Posted 15 March 2011 - 11:57 PM
One of the most impressive aspects for me is shown in Thor's lovely poster there. Not only do much larger opponents get thrown, opponents, if aikido-trained, can be thrown again and again and again and they just get back up. The idea seems to go beyond simple breakfalling and/or resilience, especially for the highly skilled. They incorporate the force into their movement, and it doesn't appear to bother them any more than moving from a walk into a run. If I learn that, and nothing else, I shall be happy.
Edit: Okay, I feel I'm getting it a bit more than I was to begin with. It's all about speed and movement, it's hardly ever about strength. Totally different approach than my usual. Still can't relax, but that's not holding me back so much as my poor footwork. Got praise for some of my throws, which were said to be good for someone so inexperienced, and my rolls are excellent, apparently.
A main basic technique, ikkyo, is simple and effective. Catch the arm, lock it, leverage them to the ground, apply pain in whichever quantity you need. Like a lot of them, it's relatively open, so you can add on strikes if you like at various points without ending the technique early.
I'm thinking back to past encounters now and seeing them in entirely different ways. One of the wristlocks is a marvel to see (a petite lady instructor dropped me to my knees with it, one handed, in about two seconds) and something I will definitely be using if someone is daft enough to grab me. The knowledge of the body is marvellously integrated, bones, joints, nerves etc are all turned against their owner, and I got to see some defences versus knife that made a lot of sense (hand/wrist/arm isolation in particular) which kept the knife pointed at the wielder, which made me chuckle.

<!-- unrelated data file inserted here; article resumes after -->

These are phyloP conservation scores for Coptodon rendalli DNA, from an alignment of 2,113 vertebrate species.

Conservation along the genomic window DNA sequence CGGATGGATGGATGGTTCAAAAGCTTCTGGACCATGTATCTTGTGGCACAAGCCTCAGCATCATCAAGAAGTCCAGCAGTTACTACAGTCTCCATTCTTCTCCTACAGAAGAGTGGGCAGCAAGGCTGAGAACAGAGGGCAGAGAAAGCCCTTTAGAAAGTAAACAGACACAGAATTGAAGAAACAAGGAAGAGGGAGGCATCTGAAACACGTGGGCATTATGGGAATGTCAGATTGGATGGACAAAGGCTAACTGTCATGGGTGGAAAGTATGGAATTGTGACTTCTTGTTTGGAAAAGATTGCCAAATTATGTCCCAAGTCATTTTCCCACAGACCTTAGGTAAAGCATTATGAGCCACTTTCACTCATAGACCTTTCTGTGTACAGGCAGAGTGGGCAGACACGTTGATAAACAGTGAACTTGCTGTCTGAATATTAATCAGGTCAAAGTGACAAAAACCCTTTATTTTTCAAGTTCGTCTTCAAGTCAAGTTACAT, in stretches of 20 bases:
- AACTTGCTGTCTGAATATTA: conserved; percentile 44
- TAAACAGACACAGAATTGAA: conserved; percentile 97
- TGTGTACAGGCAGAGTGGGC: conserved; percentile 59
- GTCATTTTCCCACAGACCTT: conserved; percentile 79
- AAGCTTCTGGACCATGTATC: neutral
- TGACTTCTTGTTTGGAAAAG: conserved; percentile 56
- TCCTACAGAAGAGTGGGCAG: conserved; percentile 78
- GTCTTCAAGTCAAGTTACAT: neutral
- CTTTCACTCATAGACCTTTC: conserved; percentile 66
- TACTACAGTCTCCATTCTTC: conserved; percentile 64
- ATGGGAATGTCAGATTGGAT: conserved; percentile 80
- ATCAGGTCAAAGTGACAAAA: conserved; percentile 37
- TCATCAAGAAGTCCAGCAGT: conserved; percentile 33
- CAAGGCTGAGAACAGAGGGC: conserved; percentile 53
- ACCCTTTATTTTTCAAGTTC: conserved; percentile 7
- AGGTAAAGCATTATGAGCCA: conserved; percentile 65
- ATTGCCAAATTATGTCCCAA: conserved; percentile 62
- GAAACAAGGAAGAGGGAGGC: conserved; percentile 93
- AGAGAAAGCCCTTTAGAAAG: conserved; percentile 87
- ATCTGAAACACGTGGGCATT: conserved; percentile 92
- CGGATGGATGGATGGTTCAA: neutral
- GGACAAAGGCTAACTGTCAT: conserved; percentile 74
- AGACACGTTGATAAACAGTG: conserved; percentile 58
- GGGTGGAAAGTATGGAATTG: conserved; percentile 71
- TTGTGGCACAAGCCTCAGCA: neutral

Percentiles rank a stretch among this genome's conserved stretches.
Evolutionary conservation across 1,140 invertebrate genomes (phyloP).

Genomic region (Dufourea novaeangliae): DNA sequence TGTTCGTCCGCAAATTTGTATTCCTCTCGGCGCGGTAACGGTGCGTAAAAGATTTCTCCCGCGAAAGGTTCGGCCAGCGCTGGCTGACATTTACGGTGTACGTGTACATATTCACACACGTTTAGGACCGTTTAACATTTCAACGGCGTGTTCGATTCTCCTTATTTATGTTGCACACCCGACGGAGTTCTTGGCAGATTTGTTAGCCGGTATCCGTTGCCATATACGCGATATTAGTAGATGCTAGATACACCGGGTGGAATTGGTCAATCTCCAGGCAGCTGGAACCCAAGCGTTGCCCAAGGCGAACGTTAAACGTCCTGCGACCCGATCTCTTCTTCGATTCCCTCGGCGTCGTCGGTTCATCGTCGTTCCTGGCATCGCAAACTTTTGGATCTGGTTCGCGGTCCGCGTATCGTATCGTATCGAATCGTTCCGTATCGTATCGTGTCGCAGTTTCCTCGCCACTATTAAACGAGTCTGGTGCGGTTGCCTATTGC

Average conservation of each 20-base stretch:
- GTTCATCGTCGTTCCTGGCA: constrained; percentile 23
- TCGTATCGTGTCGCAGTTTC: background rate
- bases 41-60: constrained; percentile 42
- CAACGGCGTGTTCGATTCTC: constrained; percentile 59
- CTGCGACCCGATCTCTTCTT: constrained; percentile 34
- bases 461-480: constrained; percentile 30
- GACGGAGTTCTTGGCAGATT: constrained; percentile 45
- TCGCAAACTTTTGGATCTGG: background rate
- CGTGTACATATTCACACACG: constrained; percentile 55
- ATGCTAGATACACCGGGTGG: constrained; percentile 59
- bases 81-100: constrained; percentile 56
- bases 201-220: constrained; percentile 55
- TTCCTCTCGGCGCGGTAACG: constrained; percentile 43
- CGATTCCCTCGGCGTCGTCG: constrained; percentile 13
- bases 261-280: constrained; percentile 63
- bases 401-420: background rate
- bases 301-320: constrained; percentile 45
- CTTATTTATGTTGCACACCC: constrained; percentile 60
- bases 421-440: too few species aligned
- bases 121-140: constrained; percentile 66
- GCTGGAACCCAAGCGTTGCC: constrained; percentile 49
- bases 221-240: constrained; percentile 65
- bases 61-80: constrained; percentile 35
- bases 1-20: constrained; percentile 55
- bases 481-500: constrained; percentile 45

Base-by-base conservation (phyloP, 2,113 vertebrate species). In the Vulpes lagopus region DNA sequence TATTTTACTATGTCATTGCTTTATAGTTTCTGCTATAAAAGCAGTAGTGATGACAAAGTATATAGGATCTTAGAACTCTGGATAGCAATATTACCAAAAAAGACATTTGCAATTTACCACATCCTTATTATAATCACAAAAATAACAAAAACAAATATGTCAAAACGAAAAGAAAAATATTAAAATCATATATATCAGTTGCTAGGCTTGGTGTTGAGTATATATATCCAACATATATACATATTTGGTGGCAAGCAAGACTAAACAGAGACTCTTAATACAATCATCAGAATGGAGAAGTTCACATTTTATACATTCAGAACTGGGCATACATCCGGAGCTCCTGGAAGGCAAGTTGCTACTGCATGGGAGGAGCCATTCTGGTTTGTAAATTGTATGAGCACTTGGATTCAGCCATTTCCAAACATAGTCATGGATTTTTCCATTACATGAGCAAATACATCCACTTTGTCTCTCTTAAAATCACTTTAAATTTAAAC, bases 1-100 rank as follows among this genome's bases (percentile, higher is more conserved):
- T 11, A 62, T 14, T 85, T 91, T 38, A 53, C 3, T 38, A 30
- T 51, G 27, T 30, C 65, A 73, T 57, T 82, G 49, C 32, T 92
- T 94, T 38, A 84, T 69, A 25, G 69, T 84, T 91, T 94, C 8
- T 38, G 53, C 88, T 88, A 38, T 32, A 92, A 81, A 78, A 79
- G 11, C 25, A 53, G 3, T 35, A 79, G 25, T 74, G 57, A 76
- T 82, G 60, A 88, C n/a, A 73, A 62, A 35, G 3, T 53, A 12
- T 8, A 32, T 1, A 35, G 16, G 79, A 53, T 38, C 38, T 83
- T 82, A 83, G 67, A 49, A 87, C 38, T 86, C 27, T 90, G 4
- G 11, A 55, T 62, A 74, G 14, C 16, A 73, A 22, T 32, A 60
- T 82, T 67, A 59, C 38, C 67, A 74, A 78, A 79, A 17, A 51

The idea that, when well-trained, you can disable even an armed asailant and leave him with nothing more than a bruise or sore spot the next day is alien to me, I must admit. The idea, so far, has been to carry out the equivalent of a nuking if someone turns up with a blade. Isolate the knife hand, then strikes to the knees, throat, eyes, groin, etc, get them down, and kick the living shit out of them.
Implementing aikido in such a situation would probably mean intense pain for the attacker, but no permanent damage, as you often isolate the knife hand, lock the arm, leverage him to the floor, pin, and take the knife away (the idea that anyone could resist a knife being taken from their hand when you're applying rotation to a locked hand, wrist, elbow, arm, and shoulder is ridiculous) and then simply wait for the police. This strikes me as being an ideal. In such a situation, I'd probably break the attacker's arm at least, even if I managed to pin him without breaking it in the first place. I think I'd be so angry I'd take the knife off him and stamp him to paste.
But I suppose it's excellent from a legal standpoint. If I can stop an attacker, pin him to the ground, and hold him there easily and call the police, so much the better for me. The police can't accuse me of excessive force, and I can work the arm until they turn up.
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